Bill Gates criticizes idea of leading ‘impoverished lifestyle’ to address climate change
icrosoft founder Bill Gates reiterated his view last week in the contentious debate about whether individual sacrifice can make a tangible difference in the fight against climate change, casting doubt on the idea that living an “impoverished lifestyle” or becoming a vegetarian could put a dent in rising greenhouse gas emissions.
“In climate movements, you can get this, ‘Hey, we’ve been consuming too much,’ and ‘Hey, maybe we shouldn’t travel anymore,’” Gates said last week in remarks delivered in India, adding, “I don’t think we can count on people living an impoverished lifestyle as a solution to climate.”
Gates, who is estimated to be the fourth-richest person on Earth, went on to say that it was not realistic to expect that the climate crisis could be addressed by personal choices such as giving up eating meat.
The notion that climate change is too big of a problem to be solved by individual lifestyle decisions is commonly held by many, like Gates, who are working to address what they see as a crisis. Even John Kerry, President Biden’s climate envoy, has signaled that new technology will need to be developed for the world to achieve emissions goals.
“Fifty percent of the reductions we have to make to get to net zero by 2050 or 2045 are going to come from technologies that we don’t yet have,” Kerry told the BBC in 2021.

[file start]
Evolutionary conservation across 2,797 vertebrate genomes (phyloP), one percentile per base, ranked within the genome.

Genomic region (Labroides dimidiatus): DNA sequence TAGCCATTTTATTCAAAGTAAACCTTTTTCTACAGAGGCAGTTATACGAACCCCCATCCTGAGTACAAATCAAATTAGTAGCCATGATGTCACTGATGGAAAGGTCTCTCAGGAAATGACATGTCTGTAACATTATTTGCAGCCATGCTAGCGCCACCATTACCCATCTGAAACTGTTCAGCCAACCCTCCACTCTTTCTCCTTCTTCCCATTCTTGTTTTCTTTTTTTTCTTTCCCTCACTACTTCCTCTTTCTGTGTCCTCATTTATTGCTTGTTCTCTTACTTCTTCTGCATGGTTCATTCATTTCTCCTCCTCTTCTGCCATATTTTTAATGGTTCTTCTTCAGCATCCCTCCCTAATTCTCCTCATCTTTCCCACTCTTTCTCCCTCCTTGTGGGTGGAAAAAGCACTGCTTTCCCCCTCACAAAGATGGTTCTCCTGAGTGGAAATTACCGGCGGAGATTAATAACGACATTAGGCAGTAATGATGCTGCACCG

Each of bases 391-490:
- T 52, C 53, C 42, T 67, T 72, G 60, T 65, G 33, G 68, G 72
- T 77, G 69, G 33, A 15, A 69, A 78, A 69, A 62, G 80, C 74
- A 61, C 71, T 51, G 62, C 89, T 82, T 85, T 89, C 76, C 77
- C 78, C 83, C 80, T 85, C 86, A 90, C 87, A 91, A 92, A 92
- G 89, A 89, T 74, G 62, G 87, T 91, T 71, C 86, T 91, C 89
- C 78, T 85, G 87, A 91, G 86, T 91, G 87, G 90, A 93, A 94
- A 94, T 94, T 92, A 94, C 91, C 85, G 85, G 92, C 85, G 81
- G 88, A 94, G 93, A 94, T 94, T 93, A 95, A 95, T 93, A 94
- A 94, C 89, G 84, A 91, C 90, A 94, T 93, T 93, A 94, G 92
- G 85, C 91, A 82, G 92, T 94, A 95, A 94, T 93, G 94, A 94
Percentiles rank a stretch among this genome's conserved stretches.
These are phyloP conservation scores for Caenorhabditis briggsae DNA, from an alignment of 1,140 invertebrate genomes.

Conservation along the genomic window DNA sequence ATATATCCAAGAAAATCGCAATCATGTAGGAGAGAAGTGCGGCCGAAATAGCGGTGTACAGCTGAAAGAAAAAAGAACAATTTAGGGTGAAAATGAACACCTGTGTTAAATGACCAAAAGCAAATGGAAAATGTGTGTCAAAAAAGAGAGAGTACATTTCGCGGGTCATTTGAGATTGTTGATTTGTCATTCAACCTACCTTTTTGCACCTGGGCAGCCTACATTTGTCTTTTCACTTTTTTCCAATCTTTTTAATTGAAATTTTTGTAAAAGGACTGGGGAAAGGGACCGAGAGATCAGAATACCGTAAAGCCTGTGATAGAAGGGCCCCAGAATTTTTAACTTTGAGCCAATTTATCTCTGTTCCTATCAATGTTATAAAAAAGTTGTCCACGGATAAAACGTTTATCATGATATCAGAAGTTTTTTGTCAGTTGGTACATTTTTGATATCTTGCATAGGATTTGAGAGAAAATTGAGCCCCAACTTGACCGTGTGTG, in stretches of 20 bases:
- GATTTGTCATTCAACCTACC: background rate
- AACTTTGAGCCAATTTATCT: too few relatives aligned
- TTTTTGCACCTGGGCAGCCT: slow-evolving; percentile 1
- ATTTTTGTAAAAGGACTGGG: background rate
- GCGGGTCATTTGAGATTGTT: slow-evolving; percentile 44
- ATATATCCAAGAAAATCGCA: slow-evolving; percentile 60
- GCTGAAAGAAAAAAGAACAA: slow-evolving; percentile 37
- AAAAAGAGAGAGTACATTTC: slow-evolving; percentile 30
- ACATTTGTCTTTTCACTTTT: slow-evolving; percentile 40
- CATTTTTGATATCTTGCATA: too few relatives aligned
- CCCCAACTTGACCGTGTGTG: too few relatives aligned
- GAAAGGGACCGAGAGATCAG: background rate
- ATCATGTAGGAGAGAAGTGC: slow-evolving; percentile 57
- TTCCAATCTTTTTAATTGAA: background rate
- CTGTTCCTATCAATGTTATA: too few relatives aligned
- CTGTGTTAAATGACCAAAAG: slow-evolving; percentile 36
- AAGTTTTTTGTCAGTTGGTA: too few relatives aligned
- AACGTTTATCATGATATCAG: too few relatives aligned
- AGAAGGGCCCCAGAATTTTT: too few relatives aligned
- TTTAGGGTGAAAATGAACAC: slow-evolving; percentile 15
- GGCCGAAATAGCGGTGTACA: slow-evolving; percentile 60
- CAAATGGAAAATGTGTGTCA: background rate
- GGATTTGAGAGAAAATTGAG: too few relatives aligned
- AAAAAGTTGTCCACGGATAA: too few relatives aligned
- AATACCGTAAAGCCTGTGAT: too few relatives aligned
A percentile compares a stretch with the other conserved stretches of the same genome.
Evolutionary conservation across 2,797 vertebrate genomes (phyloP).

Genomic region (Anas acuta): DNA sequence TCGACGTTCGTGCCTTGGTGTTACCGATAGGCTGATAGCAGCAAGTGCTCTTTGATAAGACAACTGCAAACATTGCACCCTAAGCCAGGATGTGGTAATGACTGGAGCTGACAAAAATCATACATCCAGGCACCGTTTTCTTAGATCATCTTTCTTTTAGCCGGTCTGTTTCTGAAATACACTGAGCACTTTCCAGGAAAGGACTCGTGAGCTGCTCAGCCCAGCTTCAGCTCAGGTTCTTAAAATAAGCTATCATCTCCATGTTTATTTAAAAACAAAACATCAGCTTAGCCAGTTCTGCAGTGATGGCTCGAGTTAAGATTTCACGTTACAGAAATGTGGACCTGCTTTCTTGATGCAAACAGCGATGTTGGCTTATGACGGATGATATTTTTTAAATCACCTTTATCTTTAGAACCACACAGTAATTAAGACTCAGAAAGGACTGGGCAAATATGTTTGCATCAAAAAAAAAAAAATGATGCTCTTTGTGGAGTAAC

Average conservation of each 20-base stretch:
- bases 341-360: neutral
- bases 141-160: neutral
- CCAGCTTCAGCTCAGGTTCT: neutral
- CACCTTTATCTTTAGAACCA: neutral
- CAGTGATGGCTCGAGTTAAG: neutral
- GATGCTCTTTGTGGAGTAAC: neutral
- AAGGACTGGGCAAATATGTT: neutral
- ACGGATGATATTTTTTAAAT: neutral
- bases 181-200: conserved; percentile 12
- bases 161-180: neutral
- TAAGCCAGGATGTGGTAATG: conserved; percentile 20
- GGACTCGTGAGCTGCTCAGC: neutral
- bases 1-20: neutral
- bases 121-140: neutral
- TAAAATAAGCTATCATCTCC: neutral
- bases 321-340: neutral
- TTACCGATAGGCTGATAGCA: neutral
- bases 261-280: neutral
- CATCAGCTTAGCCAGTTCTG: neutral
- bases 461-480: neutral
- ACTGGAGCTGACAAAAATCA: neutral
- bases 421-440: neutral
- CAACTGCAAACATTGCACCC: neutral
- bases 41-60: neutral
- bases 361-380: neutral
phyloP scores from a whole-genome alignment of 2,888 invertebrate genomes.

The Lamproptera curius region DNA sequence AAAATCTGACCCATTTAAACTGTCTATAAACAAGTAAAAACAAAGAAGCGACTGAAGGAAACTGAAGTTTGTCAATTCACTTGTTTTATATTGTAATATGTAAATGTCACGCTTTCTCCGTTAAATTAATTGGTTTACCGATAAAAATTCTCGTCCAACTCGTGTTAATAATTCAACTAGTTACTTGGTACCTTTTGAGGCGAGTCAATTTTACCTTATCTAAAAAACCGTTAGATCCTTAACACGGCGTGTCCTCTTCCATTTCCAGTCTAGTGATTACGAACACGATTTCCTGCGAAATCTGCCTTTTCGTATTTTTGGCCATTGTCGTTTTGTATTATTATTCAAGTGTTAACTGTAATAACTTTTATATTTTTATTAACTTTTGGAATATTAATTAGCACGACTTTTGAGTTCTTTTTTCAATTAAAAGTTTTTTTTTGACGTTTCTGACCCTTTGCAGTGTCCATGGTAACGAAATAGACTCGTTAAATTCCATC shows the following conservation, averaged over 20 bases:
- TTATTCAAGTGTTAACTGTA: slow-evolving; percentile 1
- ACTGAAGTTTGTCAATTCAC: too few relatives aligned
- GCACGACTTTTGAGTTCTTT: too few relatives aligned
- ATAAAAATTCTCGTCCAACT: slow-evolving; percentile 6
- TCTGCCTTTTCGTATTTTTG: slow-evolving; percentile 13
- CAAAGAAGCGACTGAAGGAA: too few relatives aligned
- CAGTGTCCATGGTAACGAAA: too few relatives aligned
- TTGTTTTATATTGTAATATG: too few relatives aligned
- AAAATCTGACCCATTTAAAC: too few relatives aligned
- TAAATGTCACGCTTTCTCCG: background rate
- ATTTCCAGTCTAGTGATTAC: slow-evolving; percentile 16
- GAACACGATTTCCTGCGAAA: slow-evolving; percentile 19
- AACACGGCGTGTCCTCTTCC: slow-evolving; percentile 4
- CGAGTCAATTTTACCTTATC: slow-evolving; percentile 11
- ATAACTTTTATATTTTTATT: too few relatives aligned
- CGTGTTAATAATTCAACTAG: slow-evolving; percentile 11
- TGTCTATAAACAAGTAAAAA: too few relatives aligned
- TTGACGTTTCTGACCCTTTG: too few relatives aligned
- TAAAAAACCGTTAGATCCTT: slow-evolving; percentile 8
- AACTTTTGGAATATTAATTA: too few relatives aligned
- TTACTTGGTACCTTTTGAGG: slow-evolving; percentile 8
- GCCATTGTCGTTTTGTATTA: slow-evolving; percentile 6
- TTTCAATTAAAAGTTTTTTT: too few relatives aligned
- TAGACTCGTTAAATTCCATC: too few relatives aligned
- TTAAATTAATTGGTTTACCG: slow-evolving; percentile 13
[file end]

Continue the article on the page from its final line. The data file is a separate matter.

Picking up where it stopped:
Kerry also singled out TerraPower, a company backed by Gates that is working on developing advanced nuclear fission reactors, as one hopeful example.
“There are a lot of possibilities out there,” he said. “Bill Gates is pursuing a small, modular next-generation nuclear capacity. We’re going to find our way to zero emissions as fast as possible.”
Absent technological breakthroughs, individual actions regarding energy and emissions will ultimately fall short, the thinking goes. After all, a 2017 report by CDP, an environmental nonprofit, found that 70% of global greenhouse gas emissions were produced by just 100 companies, the largest emitters being oil giants ExxonMobil, Shell, BP and Chevron. While it’s easy to blame oil companies for rising global temperatures — a consequence they were well aware of for decades — the fact remains that they continue to have plenty of customers for their primary product.